Of course you are right that we cannot be sure that the State department has used the information which is the basis of the USD dollar figures in the report as the reason for its sanctions. May be the data is from the CIA and State department has different views for whatever reason. But to me it seems plausible they did use more or less the same information, and that they sanctioned Rosoboronexport believing that this entity was inlvolved in many more for the US unacceptable arms transfers or orders related to Syria and Iran than only the delivery of air defence systems to Iran almost 2 years ago.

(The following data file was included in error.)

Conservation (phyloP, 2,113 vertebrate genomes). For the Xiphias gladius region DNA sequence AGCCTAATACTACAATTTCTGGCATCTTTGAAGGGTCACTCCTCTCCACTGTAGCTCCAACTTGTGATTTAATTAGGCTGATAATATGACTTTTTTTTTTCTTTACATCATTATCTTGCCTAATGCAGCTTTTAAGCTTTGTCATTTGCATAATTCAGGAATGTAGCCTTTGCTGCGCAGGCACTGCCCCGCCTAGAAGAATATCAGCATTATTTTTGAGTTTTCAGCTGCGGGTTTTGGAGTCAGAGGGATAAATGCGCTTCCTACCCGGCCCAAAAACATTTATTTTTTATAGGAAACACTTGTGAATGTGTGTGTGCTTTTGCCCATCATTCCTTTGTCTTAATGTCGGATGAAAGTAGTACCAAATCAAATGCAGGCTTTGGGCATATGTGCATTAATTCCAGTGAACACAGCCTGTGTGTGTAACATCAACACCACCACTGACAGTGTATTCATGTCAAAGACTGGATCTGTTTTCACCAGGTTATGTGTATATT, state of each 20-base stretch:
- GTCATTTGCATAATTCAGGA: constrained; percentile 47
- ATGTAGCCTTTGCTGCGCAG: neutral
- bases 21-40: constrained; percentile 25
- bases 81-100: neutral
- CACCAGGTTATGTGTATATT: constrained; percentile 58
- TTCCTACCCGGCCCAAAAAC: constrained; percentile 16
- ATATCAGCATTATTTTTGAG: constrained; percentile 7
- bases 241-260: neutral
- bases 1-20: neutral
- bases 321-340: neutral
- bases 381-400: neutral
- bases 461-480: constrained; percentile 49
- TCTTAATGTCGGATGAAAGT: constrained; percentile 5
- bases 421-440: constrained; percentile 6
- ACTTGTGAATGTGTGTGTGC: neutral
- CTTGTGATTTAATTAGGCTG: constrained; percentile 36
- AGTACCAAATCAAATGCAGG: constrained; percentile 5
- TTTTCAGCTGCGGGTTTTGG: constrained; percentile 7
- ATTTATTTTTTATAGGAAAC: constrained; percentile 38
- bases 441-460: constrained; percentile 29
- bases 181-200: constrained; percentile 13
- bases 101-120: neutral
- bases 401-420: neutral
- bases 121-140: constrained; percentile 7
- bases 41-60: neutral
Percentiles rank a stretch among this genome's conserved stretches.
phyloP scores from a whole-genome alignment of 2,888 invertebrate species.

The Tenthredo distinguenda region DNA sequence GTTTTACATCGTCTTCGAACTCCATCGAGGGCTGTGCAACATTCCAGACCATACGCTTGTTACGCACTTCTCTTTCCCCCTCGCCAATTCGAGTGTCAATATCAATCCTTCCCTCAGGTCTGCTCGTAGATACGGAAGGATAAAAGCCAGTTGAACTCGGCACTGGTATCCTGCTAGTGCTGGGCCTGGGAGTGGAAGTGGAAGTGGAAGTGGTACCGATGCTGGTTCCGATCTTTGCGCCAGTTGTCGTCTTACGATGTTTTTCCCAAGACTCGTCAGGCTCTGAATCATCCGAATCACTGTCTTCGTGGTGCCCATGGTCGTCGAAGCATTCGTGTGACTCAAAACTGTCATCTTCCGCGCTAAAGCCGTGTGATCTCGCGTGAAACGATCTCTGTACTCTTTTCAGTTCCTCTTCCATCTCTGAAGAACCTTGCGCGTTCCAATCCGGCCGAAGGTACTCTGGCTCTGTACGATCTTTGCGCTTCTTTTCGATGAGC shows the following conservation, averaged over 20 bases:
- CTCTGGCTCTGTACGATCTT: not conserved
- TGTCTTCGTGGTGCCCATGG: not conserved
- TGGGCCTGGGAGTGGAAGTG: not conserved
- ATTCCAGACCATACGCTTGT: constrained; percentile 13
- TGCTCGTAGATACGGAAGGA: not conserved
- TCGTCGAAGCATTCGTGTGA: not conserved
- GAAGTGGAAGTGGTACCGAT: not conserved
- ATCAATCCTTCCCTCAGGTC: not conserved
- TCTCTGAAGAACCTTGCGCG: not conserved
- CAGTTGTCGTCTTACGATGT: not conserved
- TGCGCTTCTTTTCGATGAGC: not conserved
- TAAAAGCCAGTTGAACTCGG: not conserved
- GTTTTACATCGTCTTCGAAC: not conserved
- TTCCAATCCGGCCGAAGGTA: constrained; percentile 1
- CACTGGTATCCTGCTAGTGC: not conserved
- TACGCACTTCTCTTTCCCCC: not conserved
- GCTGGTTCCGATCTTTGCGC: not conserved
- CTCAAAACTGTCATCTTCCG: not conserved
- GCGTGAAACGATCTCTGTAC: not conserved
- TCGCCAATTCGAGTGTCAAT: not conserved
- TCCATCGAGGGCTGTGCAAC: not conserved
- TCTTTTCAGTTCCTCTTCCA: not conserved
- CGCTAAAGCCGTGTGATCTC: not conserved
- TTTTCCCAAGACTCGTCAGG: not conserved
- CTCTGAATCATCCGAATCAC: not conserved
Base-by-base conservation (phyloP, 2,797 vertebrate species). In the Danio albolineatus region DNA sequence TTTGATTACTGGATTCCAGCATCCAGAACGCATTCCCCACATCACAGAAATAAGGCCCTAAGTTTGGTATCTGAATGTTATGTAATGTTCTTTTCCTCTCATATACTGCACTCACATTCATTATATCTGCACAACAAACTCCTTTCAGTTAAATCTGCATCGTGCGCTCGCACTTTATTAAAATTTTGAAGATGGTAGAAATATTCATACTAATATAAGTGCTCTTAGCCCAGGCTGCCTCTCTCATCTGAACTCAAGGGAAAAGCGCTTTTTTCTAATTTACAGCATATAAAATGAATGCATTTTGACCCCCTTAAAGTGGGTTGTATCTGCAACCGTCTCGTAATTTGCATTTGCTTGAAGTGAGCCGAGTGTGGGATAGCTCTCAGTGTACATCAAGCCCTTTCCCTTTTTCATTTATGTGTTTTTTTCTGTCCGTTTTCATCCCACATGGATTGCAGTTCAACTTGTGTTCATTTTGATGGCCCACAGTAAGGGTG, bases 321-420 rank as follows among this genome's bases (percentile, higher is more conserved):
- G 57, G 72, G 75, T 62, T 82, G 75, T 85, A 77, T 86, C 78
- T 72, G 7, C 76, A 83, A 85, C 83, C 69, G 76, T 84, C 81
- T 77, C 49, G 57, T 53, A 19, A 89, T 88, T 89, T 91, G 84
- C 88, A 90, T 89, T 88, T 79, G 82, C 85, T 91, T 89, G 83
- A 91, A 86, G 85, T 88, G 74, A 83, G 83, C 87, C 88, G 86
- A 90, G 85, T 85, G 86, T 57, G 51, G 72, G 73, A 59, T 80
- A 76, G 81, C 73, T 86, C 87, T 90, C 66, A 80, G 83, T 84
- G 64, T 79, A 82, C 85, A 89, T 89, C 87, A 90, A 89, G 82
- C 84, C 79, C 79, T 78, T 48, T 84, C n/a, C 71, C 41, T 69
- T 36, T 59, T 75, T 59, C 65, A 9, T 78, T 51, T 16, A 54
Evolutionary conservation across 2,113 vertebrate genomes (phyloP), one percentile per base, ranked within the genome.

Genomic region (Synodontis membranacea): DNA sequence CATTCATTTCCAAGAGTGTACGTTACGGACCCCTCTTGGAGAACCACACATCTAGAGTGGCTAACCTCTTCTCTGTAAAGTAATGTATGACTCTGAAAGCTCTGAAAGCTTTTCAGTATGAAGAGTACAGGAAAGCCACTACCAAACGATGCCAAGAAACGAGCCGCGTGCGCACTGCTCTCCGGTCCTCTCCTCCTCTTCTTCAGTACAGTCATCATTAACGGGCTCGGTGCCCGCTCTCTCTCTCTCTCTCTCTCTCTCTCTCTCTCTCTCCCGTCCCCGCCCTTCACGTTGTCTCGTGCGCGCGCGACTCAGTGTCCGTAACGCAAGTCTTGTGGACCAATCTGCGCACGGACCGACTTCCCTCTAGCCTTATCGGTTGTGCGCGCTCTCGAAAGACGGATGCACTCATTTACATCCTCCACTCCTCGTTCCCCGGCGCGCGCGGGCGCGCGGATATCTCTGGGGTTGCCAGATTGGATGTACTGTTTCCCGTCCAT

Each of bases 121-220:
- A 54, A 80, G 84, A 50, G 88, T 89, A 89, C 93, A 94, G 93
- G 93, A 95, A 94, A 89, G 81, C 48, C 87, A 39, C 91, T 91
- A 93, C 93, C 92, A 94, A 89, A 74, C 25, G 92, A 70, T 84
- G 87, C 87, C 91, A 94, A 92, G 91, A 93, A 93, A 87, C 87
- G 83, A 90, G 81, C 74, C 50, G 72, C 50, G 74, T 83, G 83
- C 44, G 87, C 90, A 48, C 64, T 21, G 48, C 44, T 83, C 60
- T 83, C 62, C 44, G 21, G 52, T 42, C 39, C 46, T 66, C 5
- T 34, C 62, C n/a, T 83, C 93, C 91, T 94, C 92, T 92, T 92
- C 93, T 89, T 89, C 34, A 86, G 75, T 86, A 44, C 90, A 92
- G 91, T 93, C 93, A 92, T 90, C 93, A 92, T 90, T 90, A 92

Finally a point related to Yossi’s question. In my understanding entities are under sanction because they have undertaken activities which can be linked to any WMD related activity in Iran or Syria. I presume that it will therefore be very difficult to assess if the sanctions are related to the alleged Syrian nuclear weapons project or its Chemical weapons activities.

  11. Ward Wilson (History)

    I think imagination is a good thing, too.